Never forget.

For the past 70 years we’ve been taught to never forget the genocide of six million Jews but a new survey released today on Yom Hashoa, Holocaust Remembrance Day, shows that it is fading into memory.

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The New York Times reports:

Thirty-one percent of Americans, and 41 percent of millennials, believe that two million or fewer Jews were killed in the Holocaust; the actual number is around six million. Forty-one percent of Americans, and 66 percent of millennials, cannot say what Auschwitz was. Only 39 percent of Americans know that Hitler was democratically elected.

“As we get farther away from the actual events, 70-plus years now, it becomes less forefront of what people are talking about or thinking about or discussing or learning,” said Matthew Bronfman, a board member of the Conference on Jewish Material Claims Against Germany, which commissioned the study. “If we wait another generation before you start trying to take remedial action, I think we’re really going to be behind the eight ball.”

But here’s a story about our Bronx’s past that we should never forget.

Many New Yorkers, and Bronxites for that matter, do not know that at one point, the Bronx was the most Jewish of all the boroughs. With over half a million residents of Jewish ancestry, they made up almost 57% of the population of our beloved borough in the 1930s through the 40s.

According to bronxsynagogues.org, there were over 260 registered synagogues registered throughout the borough’s landscape. Most lived in the South Bronx with highest concentration around the lower Grand Concourse.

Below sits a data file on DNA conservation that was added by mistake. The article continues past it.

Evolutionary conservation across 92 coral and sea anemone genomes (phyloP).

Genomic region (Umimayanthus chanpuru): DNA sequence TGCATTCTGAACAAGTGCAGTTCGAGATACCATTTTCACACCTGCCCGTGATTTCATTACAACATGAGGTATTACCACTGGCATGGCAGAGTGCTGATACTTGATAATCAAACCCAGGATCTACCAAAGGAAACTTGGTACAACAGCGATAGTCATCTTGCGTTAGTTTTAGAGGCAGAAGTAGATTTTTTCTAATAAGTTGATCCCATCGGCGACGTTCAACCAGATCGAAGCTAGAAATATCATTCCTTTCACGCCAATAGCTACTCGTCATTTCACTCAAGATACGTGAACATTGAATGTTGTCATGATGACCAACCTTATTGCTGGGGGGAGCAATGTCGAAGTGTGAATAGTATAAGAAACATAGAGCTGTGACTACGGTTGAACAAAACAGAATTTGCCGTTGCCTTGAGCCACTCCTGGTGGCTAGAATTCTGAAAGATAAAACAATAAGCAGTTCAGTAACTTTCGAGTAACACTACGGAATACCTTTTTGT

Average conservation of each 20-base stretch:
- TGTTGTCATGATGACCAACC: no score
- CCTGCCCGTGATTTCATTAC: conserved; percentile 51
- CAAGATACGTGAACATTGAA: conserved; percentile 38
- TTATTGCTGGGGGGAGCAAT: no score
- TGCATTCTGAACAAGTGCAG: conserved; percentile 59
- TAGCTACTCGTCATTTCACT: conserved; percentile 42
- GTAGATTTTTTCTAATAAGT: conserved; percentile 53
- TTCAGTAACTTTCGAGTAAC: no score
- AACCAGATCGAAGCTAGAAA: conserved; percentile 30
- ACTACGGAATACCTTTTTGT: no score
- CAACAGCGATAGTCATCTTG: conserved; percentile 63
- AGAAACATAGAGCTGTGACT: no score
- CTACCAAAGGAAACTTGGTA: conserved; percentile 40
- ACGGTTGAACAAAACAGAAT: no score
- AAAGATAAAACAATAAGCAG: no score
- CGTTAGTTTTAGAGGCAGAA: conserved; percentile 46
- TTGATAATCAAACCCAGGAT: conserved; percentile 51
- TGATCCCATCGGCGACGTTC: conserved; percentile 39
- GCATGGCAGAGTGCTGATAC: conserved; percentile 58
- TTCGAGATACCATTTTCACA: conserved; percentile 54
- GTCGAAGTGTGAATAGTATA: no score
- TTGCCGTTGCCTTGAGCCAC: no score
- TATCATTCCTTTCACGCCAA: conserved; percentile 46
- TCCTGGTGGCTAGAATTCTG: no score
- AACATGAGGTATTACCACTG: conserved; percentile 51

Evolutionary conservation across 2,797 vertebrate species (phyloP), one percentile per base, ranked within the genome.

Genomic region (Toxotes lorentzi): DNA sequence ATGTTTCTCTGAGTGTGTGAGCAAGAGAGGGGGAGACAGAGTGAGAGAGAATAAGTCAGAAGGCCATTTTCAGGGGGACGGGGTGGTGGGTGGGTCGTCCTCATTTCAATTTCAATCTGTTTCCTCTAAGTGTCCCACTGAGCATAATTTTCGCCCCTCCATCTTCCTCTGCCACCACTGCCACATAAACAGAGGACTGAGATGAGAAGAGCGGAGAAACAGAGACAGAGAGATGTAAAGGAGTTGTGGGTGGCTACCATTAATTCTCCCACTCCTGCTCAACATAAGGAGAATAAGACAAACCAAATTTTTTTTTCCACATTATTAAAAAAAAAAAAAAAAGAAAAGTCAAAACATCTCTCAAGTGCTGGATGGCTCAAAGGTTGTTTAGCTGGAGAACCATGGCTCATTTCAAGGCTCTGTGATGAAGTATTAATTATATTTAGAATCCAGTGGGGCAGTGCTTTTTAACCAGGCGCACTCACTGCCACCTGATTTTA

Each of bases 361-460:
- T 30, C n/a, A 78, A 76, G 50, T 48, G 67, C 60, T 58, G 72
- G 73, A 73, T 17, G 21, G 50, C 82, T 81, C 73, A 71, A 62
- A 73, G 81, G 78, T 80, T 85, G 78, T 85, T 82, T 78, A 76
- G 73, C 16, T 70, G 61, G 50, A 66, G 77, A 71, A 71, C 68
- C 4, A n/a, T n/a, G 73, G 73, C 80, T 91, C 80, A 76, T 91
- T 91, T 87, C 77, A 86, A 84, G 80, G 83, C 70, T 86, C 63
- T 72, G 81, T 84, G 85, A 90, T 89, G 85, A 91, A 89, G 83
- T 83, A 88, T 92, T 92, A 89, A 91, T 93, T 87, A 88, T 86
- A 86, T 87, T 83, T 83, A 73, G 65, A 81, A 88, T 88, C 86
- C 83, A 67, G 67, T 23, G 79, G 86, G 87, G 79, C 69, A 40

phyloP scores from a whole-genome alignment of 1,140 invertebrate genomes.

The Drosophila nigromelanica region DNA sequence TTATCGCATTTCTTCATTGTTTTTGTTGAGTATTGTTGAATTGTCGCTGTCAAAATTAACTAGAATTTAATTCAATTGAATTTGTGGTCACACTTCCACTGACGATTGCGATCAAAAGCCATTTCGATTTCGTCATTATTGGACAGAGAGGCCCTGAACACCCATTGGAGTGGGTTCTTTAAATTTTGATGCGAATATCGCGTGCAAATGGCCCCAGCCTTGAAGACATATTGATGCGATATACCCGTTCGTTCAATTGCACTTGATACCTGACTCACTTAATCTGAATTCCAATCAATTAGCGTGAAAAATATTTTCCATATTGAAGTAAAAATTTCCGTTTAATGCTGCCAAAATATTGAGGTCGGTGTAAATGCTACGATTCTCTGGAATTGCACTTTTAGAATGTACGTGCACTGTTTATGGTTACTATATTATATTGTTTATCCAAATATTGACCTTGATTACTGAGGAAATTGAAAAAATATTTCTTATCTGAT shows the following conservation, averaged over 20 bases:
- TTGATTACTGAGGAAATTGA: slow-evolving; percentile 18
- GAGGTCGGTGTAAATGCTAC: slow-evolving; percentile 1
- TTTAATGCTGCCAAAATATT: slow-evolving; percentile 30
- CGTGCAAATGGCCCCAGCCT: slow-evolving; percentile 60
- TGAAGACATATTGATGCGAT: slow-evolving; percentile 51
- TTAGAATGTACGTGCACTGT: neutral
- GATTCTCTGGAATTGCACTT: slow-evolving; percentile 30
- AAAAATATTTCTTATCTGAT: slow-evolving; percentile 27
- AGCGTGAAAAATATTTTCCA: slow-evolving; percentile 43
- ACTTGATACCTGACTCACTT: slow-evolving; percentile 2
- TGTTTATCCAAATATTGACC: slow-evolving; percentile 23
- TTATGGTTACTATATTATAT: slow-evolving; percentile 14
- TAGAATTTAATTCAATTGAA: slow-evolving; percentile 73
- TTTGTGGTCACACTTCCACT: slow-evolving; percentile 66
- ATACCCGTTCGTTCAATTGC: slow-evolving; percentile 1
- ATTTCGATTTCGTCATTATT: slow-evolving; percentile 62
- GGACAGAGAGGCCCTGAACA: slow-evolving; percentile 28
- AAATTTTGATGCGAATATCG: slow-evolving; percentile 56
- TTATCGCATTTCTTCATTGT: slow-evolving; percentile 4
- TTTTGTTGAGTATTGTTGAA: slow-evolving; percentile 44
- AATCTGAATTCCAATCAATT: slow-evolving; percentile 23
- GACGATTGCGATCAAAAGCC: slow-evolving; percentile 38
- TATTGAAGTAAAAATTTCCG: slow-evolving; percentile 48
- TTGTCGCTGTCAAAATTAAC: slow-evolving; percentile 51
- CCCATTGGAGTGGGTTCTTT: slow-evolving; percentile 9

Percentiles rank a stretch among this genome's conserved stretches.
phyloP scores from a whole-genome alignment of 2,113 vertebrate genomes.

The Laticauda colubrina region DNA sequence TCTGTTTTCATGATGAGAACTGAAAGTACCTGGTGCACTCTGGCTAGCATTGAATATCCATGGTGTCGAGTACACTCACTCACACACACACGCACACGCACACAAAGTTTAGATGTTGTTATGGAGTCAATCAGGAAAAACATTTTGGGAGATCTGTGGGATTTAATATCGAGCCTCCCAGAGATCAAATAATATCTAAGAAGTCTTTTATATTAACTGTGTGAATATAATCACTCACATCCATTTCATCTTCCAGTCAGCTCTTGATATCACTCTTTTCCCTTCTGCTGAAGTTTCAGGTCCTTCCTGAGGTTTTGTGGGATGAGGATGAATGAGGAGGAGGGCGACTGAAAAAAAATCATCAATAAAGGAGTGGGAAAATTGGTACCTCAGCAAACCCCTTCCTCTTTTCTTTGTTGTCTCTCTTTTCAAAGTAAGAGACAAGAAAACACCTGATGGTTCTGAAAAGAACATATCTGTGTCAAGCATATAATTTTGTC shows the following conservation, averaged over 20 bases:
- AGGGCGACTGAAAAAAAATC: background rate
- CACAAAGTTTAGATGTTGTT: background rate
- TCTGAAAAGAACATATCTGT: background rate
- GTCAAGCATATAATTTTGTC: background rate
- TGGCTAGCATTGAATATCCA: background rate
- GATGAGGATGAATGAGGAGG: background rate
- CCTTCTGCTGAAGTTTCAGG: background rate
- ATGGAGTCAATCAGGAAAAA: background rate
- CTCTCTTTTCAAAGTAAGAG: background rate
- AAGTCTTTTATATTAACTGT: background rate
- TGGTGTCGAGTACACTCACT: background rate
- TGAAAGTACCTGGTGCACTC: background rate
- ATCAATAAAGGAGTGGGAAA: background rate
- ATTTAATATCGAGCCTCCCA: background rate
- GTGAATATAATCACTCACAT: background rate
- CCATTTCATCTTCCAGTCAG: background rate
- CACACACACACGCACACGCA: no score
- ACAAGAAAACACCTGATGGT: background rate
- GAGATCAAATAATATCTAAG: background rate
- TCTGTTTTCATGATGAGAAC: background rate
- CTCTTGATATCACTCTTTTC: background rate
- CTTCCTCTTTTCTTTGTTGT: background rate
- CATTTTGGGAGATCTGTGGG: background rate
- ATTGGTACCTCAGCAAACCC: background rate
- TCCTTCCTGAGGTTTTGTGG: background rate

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As Israel and the rest of the world observes Yom HaShoa, or Holocaust Remembrance Day, here is an account of a Bronx rabbi, as told by his son,

of how they saved one family.

The account begins:

“In the early 1940’s, my father was a rabbi in the Bronx, NYC. His salary was twenty dollars a week.

One day, he received a phone call. It was urgent, the man said. A matter of life and death. It was about the Jews in Europe.

The following Saturday morning, the man spoke to the congregation. He had “inside” information. The Nazis were planning to exterminate the Jews. The “relocation camps” were really death camps. Gas chambers. Gold extracted from the teeth of the dead, their body fat to be used to manufacture soap. He begged people to sign affidavits, at ten dollars each, documenting that they were seeking household help. This had to be done quickly. People could still be saved. Soon, it would be too late.

Everyone was shocked. Surely, this man was exaggerating. Maybe even crazy. Germany — the most cultured of countries — How could this be?

The man asked my parents to sign two affidavits, stating their interest in hiring a butler and maid. They would have to pay twenty dollars for the affidavits. A week’s salary – somehow they would manage. But my parents were not sure whether to believe him. And, documenting that they were hiring a butler and maid, in their small Bronx apartment? Wasn’t that fraud?

My parents gave him the money, and they put their signatures on the affidavits.

Three months later, the doorbell rang. A man and woman held a piece of paper. “We are looking for this family,” the man said, in heavily accented Yiddish. My family’s name was written on the paper. The woman bent down, and kissed the hem of my mother’s dress. “You saved us,” she said. Let us always remember and never forget.”

Read the rest of the account here.

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